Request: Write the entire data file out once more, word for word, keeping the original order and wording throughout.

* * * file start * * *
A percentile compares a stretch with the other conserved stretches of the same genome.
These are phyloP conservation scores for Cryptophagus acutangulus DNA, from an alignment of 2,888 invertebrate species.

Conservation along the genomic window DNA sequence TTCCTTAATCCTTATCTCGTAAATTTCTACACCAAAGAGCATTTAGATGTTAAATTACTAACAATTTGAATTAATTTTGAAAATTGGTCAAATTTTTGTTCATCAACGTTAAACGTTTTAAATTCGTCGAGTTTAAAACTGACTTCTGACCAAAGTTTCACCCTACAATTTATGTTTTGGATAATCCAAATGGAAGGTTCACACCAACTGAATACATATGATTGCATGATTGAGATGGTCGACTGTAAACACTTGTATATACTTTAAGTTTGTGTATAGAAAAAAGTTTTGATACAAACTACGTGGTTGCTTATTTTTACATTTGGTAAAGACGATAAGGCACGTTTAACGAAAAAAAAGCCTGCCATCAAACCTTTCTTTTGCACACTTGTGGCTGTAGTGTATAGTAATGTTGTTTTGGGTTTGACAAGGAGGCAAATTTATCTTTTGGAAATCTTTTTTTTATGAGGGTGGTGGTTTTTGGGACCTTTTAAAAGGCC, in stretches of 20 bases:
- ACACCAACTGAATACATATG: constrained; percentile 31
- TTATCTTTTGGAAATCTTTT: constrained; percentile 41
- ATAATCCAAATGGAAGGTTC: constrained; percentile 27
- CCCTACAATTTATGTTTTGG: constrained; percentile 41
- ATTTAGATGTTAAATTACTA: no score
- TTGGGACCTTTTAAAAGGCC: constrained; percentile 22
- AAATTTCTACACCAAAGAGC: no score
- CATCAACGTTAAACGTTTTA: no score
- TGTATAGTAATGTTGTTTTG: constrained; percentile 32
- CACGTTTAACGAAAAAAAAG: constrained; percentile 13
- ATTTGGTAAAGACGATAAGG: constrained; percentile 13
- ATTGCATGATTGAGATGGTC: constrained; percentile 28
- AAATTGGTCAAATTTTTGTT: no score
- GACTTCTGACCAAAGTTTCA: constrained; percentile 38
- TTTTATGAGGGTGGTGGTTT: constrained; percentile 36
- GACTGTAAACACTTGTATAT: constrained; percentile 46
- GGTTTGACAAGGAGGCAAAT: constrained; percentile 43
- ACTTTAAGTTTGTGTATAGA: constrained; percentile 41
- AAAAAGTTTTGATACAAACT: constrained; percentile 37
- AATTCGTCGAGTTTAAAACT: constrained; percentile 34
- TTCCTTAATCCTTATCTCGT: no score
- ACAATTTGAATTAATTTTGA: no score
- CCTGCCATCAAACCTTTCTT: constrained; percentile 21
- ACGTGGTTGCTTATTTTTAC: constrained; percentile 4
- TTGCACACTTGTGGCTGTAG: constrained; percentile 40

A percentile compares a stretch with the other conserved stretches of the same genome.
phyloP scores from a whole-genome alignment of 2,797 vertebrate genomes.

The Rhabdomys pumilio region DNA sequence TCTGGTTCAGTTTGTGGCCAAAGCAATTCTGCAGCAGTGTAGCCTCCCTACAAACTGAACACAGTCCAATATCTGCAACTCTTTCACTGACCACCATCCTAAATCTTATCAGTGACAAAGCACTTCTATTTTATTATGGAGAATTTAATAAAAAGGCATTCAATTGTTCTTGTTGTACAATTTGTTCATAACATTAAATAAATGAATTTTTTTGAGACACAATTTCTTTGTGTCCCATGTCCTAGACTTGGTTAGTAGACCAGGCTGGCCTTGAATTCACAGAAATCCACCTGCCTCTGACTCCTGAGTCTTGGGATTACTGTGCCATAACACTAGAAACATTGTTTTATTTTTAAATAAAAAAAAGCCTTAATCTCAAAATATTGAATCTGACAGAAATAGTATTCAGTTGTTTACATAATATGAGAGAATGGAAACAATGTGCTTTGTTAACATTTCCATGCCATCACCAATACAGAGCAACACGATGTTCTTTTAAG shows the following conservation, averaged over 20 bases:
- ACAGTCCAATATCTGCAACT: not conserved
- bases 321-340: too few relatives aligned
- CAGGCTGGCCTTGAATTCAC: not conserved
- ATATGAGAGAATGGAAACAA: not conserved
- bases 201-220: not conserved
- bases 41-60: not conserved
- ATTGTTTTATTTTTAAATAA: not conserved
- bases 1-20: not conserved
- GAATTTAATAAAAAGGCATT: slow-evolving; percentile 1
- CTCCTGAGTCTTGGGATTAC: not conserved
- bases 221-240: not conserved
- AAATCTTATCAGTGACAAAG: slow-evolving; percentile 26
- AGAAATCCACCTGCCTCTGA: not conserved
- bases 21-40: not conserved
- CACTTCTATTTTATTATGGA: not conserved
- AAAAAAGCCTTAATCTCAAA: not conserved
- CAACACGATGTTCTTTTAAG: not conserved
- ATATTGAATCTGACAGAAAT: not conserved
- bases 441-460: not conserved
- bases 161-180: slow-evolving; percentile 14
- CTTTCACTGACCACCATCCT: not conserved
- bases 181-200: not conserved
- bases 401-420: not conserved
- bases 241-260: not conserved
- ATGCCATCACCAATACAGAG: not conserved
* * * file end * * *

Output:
A percentile compares a stretch with the other conserved stretches of the same genome.
These are phyloP conservation scores for Cryptophagus acutangulus DNA, from an alignment of 2,888 invertebrate species.

Conservation along the genomic window DNA sequence TTCCTTAATCCTTATCTCGTAAATTTCTACACCAAAGAGCATTTAGATGTTAAATTACTAACAATTTGAATTAATTTTGAAAATTGGTCAAATTTTTGTTCATCAACGTTAAACGTTTTAAATTCGTCGAGTTTAAAACTGACTTCTGACCAAAGTTTCACCCTACAATTTATGTTTTGGATAATCCAAATGGAAGGTTCACACCAACTGAATACATATGATTGCATGATTGAGATGGTCGACTGTAAACACTTGTATATACTTTAAGTTTGTGTATAGAAAAAAGTTTTGATACAAACTACGTGGTTGCTTATTTTTACATTTGGTAAAGACGATAAGGCACGTTTAACGAAAAAAAAGCCTGCCATCAAACCTTTCTTTTGCACACTTGTGGCTGTAGTGTATAGTAATGTTGTTTTGGGTTTGACAAGGAGGCAAATTTATCTTTTGGAAATCTTTTTTTTATGAGGGTGGTGGTTTTTGGGACCTTTTAAAAGGCC, in stretches of 20 bases:
- ACACCAACTGAATACATATG: constrained; percentile 31
- TTATCTTTTGGAAATCTTTT: constrained; percentile 41
- ATAATCCAAATGGAAGGTTC: constrained; percentile 27
- CCCTACAATTTATGTTTTGG: constrained; percentile 41
- ATTTAGATGTTAAATTACTA: no score
- TTGGGACCTTTTAAAAGGCC: constrained; percentile 22
- AAATTTCTACACCAAAGAGC: no score
- CATCAACGTTAAACGTTTTA: no score
- TGTATAGTAATGTTGTTTTG: constrained; percentile 32
- CACGTTTAACGAAAAAAAAG: constrained; percentile 13
- ATTTGGTAAAGACGATAAGG: constrained; percentile 13
- ATTGCATGATTGAGATGGTC: constrained; percentile 28
- AAATTGGTCAAATTTTTGTT: no score
- GACTTCTGACCAAAGTTTCA: constrained; percentile 38
- TTTTATGAGGGTGGTGGTTT: constrained; percentile 36
- GACTGTAAACACTTGTATAT: constrained; percentile 46
- GGTTTGACAAGGAGGCAAAT: constrained; percentile 43
- ACTTTAAGTTTGTGTATAGA: constrained; percentile 41
- AAAAAGTTTTGATACAAACT: constrained; percentile 37
- AATTCGTCGAGTTTAAAACT: constrained; percentile 34
- TTCCTTAATCCTTATCTCGT: no score
- ACAATTTGAATTAATTTTGA: no score
- CCTGCCATCAAACCTTTCTT: constrained; percentile 21
- ACGTGGTTGCTTATTTTTAC: constrained; percentile 4
- TTGCACACTTGTGGCTGTAG: constrained; percentile 40

A percentile compares a stretch with the other conserved stretches of the same genome.
phyloP scores from a whole-genome alignment of 2,797 vertebrate genomes.

The Rhabdomys pumilio region DNA sequence TCTGGTTCAGTTTGTGGCCAAAGCAATTCTGCAGCAGTGTAGCCTCCCTACAAACTGAACACAGTCCAATATCTGCAACTCTTTCACTGACCACCATCCTAAATCTTATCAGTGACAAAGCACTTCTATTTTATTATGGAGAATTTAATAAAAAGGCATTCAATTGTTCTTGTTGTACAATTTGTTCATAACATTAAATAAATGAATTTTTTTGAGACACAATTTCTTTGTGTCCCATGTCCTAGACTTGGTTAGTAGACCAGGCTGGCCTTGAATTCACAGAAATCCACCTGCCTCTGACTCCTGAGTCTTGGGATTACTGTGCCATAACACTAGAAACATTGTTTTATTTTTAAATAAAAAAAAGCCTTAATCTCAAAATATTGAATCTGACAGAAATAGTATTCAGTTGTTTACATAATATGAGAGAATGGAAACAATGTGCTTTGTTAACATTTCCATGCCATCACCAATACAGAGCAACACGATGTTCTTTTAAG shows the following conservation, averaged over 20 bases:
- ACAGTCCAATATCTGCAACT: not conserved
- bases 321-340: too few relatives aligned
- CAGGCTGGCCTTGAATTCAC: not conserved
- ATATGAGAGAATGGAAACAA: not conserved
- bases 201-220: not conserved
- bases 41-60: not conserved
- ATTGTTTTATTTTTAAATAA: not conserved
- bases 1-20: not conserved
- GAATTTAATAAAAAGGCATT: slow-evolving; percentile 1
- CTCCTGAGTCTTGGGATTAC: not conserved
- bases 221-240: not conserved
- AAATCTTATCAGTGACAAAG: slow-evolving; percentile 26
- AGAAATCCACCTGCCTCTGA: not conserved
- bases 21-40: not conserved
- CACTTCTATTTTATTATGGA: not conserved
- AAAAAAGCCTTAATCTCAAA: not conserved
- CAACACGATGTTCTTTTAAG: not conserved
- ATATTGAATCTGACAGAAAT: not conserved
- bases 441-460: not conserved
- bases 161-180: slow-evolving; percentile 14
- CTTTCACTGACCACCATCCT: not conserved
- bases 181-200: not conserved
- bases 401-420: not conserved
- bases 241-260: not conserved
- ATGCCATCACCAATACAGAG: not conserved